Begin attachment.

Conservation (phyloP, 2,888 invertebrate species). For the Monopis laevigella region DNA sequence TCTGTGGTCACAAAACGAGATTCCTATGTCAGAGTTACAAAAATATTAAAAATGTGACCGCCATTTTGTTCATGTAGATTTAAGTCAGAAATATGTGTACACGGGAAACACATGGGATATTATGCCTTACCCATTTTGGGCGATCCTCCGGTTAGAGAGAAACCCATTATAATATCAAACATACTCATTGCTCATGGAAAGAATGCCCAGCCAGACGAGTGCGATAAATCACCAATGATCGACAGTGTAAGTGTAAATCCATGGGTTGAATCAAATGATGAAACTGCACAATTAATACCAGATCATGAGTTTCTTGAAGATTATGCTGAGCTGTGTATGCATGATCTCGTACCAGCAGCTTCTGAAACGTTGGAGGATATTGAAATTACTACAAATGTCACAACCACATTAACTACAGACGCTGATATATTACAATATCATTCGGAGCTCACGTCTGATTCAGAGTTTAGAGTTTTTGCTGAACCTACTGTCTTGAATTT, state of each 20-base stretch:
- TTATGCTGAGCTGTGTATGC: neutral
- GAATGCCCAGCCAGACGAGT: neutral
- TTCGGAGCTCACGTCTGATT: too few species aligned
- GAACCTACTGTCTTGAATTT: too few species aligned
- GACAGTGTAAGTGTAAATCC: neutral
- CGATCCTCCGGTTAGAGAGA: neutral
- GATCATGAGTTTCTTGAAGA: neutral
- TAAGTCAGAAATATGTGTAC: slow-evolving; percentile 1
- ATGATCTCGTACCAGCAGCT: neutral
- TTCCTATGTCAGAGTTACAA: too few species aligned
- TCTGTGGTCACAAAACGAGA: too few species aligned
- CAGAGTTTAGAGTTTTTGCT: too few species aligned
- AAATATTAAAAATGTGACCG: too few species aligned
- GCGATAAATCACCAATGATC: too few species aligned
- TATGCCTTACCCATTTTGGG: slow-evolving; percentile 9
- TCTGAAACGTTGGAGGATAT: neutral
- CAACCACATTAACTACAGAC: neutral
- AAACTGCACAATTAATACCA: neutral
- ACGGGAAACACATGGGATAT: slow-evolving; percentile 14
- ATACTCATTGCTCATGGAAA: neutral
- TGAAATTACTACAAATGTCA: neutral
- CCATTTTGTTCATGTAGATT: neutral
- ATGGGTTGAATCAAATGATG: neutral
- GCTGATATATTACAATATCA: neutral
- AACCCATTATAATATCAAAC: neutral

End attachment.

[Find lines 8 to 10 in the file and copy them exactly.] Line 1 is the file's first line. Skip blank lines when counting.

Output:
- GATCATGAGTTTCTTGAAGA: neutral
- TAAGTCAGAAATATGTGTAC: slow-evolving; percentile 1
- ATGATCTCGTACCAGCAGCT: neutral